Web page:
Frederick J. Brown at The Studio Museum in Harlem

Frederick J. Brown, Stagger Lee (1983), oil on canvas, 90″ x 140″; courtesy the Smithsonian American Art Museum

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By now, we’re all used to the merchandising of museum exhibitions. We tolerate the gift shops, the scarves, the handbags, coasters, key chains and melting clocks that actually work (in honor of Salvador Dali, of course). It’s cheesy–it degrades the museum-going experience–but we tell ourselves that it’s a way to generate funds for the greater cause of art.

The other day, I found myself wishing that the Studio Museum in Harlem’s gift shop sold a CD of musical accompaniment for Frederick J. Brown: Portraits in Jazz, Blues and Other Icons . Mr. Brown’s paintings depict, among other notables, Louis Armstrong, Bessie Smith, B.B. King, Koko Taylor and the incomparable Otis Spann, whose piano graced some of Muddy Waters’ finest recordings. A soundtrack for the show might have been popular and profitable, though it wouldn’t have done much for the paintings. Never less than heartfelt, Mr. Brown’s valentines to jazz and the blues are also, sadly, clumsy in their drawing and cursory in their execution, almost shockingly superficial. If there were music, one wouldn’t mind so much that the paintings aren’t very good.

Mr. Brown has been compared to Expressionists of all stripes, from German to Abstract to Neo-. This is, to an extent, justified. A glance at the work’s bold and often jarring colors, forthright surfaces and distorted figures, and you can tell that Mr. Brown has spent time looking at the work of Max Beckmann and Ernst Ludwig Kirchner, as well folk art, African masks and the paintings of Willem de Kooning (who is the subject of an engaging and goofy homage). Yet Expressionism, for Mr. Brown, isn’t about caustic emotions or ugly truths; it’s about style and choice. There isn’t an iota of angst in these pictures. In fact, you get the idea from the Studio Museum show that Mr. Brown is an ingratiating and cheerful guy. He plays fast and loose with color, gesture and anatomy because he’s happily able to do so. Can he be self-indulgent? Yes: As a paint handler, Mr. Brown is convinced of his Midas touch. He’s not as stern with himself as he should be.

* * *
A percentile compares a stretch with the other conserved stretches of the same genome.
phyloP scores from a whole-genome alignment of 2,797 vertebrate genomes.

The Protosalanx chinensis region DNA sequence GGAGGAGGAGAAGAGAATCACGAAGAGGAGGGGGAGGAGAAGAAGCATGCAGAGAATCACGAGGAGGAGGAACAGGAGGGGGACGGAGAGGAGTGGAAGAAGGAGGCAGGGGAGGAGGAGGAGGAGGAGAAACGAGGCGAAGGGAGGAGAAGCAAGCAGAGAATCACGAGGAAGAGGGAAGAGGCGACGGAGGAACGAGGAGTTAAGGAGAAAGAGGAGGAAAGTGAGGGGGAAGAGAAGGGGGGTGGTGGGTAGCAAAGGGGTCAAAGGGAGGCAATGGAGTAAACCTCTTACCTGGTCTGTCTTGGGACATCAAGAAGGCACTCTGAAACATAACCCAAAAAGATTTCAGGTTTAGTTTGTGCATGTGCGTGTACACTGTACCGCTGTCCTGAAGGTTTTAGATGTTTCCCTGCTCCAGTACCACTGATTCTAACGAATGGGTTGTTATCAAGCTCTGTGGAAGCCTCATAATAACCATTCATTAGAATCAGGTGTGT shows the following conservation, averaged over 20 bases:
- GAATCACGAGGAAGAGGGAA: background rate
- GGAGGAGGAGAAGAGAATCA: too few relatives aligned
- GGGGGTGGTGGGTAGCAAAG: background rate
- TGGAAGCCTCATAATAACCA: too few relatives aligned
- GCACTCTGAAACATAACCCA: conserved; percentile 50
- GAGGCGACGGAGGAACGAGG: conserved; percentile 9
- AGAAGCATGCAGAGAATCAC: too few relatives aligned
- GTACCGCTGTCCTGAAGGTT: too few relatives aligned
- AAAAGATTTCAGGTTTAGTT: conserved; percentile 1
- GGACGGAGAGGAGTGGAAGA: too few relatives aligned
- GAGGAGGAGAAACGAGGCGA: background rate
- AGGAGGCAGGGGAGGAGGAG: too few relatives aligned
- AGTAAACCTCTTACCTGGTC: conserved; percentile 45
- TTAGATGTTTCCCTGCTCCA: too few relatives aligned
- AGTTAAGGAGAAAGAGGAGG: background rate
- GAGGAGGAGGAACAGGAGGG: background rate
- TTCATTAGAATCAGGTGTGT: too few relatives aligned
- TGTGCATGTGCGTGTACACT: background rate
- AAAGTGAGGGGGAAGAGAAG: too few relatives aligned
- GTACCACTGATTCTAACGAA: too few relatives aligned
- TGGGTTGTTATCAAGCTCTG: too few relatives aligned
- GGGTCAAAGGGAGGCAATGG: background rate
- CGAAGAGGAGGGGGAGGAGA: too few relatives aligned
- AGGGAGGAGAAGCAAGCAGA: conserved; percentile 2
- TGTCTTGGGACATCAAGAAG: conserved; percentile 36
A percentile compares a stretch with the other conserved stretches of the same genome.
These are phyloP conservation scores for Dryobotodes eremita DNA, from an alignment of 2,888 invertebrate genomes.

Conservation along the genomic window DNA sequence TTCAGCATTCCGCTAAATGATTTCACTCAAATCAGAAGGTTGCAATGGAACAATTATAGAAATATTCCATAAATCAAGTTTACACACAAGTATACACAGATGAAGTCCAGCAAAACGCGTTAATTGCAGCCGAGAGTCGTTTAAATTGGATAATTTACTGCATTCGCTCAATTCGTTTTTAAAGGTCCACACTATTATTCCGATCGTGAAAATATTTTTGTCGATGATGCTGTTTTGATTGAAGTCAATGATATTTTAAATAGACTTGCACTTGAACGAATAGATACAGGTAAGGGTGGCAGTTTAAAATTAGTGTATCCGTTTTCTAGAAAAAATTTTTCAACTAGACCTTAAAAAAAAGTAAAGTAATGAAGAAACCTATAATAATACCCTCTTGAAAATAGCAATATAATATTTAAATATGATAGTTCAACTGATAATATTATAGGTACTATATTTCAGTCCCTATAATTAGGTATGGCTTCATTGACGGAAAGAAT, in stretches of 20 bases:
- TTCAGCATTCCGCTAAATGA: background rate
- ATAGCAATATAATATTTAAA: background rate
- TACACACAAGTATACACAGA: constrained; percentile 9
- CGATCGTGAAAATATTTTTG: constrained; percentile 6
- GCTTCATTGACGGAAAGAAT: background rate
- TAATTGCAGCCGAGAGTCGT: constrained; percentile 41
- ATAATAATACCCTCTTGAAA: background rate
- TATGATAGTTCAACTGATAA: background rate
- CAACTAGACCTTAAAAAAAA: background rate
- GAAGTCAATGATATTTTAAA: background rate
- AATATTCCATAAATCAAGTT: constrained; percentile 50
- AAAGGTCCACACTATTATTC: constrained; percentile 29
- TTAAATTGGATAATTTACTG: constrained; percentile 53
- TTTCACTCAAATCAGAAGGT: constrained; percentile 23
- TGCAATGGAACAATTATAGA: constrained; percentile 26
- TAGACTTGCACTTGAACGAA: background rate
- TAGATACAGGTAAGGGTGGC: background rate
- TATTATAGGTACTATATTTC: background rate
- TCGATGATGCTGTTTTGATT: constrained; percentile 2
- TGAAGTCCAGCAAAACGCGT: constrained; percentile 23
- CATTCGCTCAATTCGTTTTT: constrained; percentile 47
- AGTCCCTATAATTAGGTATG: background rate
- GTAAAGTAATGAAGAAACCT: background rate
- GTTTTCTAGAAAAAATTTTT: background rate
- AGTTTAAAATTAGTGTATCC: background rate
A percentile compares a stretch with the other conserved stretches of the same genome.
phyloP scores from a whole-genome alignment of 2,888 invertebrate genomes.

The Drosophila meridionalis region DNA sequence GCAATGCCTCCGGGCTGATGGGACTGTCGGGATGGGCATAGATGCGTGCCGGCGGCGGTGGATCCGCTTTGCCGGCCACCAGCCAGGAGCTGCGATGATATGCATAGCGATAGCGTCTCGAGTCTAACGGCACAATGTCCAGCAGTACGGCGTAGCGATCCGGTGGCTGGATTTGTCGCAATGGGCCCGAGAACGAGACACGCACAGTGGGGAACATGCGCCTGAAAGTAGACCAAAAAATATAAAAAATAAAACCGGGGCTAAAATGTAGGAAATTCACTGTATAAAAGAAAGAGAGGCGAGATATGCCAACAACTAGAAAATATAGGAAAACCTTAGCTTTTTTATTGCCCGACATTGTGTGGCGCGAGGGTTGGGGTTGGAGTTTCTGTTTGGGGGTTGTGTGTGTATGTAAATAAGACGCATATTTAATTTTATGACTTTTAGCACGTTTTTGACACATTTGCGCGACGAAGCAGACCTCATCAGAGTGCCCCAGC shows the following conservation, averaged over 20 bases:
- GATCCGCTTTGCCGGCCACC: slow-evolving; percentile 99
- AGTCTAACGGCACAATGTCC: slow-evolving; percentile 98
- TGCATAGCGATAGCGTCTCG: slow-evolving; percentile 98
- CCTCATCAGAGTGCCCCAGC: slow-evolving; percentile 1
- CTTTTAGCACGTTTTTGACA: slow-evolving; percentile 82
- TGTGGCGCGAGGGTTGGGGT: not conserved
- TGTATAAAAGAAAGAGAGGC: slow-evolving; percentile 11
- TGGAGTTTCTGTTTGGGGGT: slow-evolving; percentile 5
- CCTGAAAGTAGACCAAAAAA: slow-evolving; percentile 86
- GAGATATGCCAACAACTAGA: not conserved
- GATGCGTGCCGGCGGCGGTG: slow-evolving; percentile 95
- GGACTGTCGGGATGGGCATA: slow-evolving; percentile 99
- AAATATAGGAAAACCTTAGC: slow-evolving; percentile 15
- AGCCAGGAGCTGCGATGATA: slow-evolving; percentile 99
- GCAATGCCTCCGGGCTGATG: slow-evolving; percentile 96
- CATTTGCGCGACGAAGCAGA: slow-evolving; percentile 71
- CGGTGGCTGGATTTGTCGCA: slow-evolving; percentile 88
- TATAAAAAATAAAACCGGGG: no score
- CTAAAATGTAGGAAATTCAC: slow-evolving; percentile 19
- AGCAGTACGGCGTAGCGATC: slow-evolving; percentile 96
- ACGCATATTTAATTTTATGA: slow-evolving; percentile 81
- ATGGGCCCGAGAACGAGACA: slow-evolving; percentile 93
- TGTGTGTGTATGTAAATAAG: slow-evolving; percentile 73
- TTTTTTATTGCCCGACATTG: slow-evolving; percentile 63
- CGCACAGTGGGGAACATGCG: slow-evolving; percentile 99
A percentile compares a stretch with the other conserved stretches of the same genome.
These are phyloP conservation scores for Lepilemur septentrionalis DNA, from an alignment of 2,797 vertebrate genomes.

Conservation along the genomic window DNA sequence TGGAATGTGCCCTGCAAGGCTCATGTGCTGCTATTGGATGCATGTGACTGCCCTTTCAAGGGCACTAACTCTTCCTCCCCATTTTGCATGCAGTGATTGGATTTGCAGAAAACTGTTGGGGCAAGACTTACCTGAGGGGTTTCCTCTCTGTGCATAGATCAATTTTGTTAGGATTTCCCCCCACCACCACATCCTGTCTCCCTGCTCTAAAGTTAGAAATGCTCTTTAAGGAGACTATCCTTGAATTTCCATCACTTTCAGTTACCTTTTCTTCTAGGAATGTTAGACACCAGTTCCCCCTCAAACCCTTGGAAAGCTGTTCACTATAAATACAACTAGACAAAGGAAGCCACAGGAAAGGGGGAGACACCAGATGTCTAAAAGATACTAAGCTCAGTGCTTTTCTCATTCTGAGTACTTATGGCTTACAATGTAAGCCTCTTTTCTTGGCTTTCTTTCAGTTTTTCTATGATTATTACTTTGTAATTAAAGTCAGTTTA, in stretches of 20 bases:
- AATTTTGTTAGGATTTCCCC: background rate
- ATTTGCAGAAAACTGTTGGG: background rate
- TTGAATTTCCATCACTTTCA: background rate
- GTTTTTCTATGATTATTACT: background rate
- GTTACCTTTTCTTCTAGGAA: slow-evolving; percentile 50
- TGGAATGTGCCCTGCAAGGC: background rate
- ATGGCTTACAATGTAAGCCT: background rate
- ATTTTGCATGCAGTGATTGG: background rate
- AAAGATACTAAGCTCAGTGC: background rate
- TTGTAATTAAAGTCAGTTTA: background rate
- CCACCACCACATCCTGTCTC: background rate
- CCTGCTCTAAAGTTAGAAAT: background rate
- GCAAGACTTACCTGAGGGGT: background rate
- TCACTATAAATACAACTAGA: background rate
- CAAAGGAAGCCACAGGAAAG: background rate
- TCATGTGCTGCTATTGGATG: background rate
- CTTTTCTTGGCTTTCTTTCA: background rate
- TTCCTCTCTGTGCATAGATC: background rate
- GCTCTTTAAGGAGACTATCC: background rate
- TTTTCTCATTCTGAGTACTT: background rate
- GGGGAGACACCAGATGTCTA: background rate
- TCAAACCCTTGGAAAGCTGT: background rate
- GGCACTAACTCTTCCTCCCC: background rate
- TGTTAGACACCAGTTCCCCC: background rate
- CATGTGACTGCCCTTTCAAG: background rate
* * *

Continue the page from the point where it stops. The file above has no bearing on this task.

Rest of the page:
This is not the case with the New York City paintings: Bleecker Street (1981), with its grimacing quintet of gender-benders, and the monumental Stagger Lee (1984). An African-American archetype whose roots most likely originate in Memphis, Stagger Lee is the hero of an allegory about lawlessness as a kind of freedom-hence the picture’s looming array of cocksure and totemic figures. Yet it is this city that pervades Stagger Lee , through its rattling rhythms, compacted space and abrupt juxtapositions of pattern, color and value. As aggressively intimate and dizzyingly various as a ride on the No. 7 train, it’s probably Mr. Brown’s masterpiece. However much he may love the blues, it’s the city that makes this painter sing.

© 2003 Mario Naves

Originally published in the May 11, 2003 edition of The New York Observer.

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